Mobocracy is a term used for disorder and violent form of governance run by a group of people for the quest of power by illegal means. Many groups and terror outfits today in India have chosen a path of violence and are slowly spreading across the country. If allowed, these undemocratic forces would find place in administration and governance also. And, this kind of government will be full of intolerance, hatred and harshness.
The very existence of Mobocracy in India is due to the poor background and illiteracy among the certain sects of tribal and minorities. Exploitation of the majority community on these sects takes the precedence. These people are vulnerable to evil and violent forces and are prone to be guided by them. Their ignorance and immoral livelihood has brought them boldly to the streets to carry out any kind of violent act. Their way of thinking and understanding between the good and bad are empowered by the evil forces. They lack self-thought and their self-judging capacity is driven by the forces that are hungry for power. Such forces are willing to perform attacks of any magnitude and have a support of such ignorant people who believe that they could live with this not caring about the legalities. And, for some people, it has become a way of life to be held by law frequently.
When it comes to politics, these forces gather together with similar such evil forces and starving people to act as a unit to quest for their rights and power. With no sufficient knowledge of what democracy is, gangs of people quickly react to the situations and wrongly approaches the problem what they face.
According to Gandhiji, “The spirit of democracy cannot be established in the midst of terrorism, whether governmental or popular.” But, today terror has become a routine in many parts of the country. Terrorism has infiltrated into the daily life and people have let the terrorism grow in their houses, roads, schools and other institutions. The self-restraint and self-respect of an individual has been demoralised and an individual’s liberty of opinion and action has been perverted to promote and assist the violent attacks at the cost of nation’s security and freedom. The spirit of democracy has been tarnished due to some miscreants who can channelize the violence into the democratic process. Today, a single individual can change the face of the nation through his terror acts that puts the entire state of the nation in turmoil. Any terror attack that occurs in the state of Assam, Jammu and Kashmir, the city of Mumbai and major cities, and the border territories has a face behind them.
Although, mobocracy is not hailed as terrorism, the power at the back of the mob believes that anything can be achieved by violence and terror. For attaining power, they practise non-violent acts and protests that burns and derails trains, and attacks churches and mosques. The very mood and motive of the violent mob is to cause damages to the public and government properties, and see bloodshed and causalities. The gang leaders who preach mobocracy to the innocent and ignorant crowd get satisfied upon performing such cruelties and lead them into a more disturbed state of mind. The reality is that people who involve in these acts do not get a peace of life; instead they go through a lot of troubles from their own bosses and for sure, from law too.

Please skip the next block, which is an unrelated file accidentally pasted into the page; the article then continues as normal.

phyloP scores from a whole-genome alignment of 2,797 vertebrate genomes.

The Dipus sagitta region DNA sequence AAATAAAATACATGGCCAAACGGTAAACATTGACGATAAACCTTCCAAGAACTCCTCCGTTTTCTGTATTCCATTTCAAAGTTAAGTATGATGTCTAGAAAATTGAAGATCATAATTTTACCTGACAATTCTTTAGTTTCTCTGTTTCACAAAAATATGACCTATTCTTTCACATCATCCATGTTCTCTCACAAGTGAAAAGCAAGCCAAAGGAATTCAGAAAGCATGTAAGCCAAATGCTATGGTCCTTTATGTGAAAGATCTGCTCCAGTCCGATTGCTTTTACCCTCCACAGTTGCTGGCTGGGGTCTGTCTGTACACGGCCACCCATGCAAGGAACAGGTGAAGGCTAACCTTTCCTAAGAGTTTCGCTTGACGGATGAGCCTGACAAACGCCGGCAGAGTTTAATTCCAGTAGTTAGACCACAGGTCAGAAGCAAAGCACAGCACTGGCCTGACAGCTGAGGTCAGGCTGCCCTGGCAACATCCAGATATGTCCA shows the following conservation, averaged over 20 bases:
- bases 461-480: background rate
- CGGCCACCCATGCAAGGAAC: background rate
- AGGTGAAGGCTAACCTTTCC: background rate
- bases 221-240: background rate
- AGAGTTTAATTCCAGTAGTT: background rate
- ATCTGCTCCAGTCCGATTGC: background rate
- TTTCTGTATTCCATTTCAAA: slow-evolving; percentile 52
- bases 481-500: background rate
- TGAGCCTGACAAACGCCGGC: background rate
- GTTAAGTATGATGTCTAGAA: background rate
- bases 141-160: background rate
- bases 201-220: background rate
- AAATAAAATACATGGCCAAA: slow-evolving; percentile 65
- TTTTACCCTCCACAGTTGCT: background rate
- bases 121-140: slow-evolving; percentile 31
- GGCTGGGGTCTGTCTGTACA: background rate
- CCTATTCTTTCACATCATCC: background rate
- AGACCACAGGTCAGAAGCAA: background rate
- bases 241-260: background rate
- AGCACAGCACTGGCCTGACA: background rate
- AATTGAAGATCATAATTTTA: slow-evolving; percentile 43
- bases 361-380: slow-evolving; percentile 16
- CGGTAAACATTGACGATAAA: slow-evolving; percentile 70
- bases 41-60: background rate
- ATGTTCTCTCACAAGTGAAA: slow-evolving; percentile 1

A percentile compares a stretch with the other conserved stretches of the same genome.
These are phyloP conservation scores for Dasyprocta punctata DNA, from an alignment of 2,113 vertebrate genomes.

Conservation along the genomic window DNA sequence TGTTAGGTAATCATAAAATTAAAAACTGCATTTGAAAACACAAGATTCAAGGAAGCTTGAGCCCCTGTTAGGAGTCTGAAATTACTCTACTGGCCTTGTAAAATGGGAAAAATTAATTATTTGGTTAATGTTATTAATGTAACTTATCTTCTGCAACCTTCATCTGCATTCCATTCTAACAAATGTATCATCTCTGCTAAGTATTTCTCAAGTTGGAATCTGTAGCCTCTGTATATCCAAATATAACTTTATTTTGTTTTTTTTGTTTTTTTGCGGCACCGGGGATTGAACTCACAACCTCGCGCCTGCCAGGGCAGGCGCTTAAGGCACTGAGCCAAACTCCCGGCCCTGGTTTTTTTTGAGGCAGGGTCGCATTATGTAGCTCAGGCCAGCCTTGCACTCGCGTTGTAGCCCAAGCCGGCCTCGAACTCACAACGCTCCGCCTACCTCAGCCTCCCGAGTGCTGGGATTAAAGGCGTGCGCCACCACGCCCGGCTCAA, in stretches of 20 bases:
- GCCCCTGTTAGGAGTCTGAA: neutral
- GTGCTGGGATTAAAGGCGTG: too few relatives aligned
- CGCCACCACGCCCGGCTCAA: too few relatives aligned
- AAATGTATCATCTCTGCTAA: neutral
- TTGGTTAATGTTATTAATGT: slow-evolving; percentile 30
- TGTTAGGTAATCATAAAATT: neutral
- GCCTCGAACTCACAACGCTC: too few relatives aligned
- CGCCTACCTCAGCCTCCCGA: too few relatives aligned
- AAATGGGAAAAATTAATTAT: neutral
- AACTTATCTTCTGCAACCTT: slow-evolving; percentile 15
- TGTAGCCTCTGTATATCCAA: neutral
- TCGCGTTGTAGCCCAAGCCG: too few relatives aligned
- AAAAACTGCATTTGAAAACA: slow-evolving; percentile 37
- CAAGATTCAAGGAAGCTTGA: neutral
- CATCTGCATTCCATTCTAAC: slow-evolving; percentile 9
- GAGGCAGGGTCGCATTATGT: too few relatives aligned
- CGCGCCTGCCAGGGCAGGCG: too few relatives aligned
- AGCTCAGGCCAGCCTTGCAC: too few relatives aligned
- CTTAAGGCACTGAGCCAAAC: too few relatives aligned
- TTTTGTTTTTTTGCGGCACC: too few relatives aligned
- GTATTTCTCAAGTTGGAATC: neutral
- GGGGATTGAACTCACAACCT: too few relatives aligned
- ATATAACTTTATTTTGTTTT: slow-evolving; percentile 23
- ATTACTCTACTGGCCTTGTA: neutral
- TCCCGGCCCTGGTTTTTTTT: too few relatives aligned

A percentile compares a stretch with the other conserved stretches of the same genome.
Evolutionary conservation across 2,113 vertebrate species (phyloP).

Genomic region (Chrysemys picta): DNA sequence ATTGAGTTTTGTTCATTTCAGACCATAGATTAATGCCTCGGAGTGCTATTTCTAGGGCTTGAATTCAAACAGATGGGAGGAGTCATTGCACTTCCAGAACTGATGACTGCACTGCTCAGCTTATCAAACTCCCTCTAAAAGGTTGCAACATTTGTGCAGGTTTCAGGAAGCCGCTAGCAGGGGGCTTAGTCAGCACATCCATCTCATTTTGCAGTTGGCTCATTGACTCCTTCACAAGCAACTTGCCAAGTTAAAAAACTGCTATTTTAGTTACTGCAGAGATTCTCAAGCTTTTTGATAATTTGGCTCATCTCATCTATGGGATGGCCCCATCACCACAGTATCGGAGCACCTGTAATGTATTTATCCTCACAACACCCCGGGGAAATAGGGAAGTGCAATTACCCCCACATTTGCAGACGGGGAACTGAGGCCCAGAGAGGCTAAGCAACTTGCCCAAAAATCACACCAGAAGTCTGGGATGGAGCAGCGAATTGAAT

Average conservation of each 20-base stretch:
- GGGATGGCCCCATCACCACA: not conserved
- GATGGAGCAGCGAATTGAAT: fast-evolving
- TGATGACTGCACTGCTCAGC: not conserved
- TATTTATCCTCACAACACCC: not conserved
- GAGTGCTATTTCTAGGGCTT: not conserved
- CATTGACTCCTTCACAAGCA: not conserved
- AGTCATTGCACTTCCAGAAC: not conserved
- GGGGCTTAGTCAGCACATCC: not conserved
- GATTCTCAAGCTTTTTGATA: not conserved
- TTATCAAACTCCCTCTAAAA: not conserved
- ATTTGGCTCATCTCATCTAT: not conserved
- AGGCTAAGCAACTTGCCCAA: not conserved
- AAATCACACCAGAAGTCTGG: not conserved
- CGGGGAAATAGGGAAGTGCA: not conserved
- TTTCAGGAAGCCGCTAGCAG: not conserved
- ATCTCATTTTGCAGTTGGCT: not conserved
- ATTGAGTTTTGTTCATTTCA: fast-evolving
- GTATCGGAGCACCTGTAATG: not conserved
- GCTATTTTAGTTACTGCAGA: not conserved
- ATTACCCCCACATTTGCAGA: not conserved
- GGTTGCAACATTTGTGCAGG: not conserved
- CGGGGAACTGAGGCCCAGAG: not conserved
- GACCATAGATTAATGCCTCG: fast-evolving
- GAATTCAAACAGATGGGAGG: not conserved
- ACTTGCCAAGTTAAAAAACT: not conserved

Today in India, these mobocratic forces have been largely politicised and are functioning as separate political outfits. Every group claims that they fight for justice and rights for the people and indulge in attacking local administration and democratically functioning governmental bodies. Their violent and brutal ways of attacks have become a huge threat in the country and they could not be fit into any form of political method or process. They must realize that non-violent attacks will never be a part of democracy.
Remember the words from Gandhiji, “Democracy and violence can ill go together.” The so-called political entities following mobocracy as a practise and preaching violence in a peace-loving country like India should be banned and must be brought to justice at the international court of law. There must be a separate mobilisation team for non-violence and peace in places that are susceptible to mobocratic forces. The team should campaign for democratic values and non-violent methods of protests for seeking justice. The government must prevent people to fall prey to violence and brutalities before anything adverse such a mob does.
Practically, the mob will not rest even if the unit they belong-to gets banned. There must be a legal punishment and they must be democratised gradually over the period of time. Then, they can get assimilated with democratically functioning parties. The government must consistently carry out this process whenever attacks occur so as to uphold the democratic values and to insist that there is no place for violence.
Most of the mobocratic groups have got a political tint and are easily escaping from the rule of laws. While the central government passes laws like TADA, POTA to counter terrorism, there must be similar such laws to tackle mobocracy. The current laws are not sufficient enough to book the criminals involved in terror and violent acts. The political approach by anti-social and anti-national elements must be dealt with severe punishments. The elements such as Naxals and Maoists must be first dealt with appropriate laws to condemn their violent acts before pursuing a dialog process with them.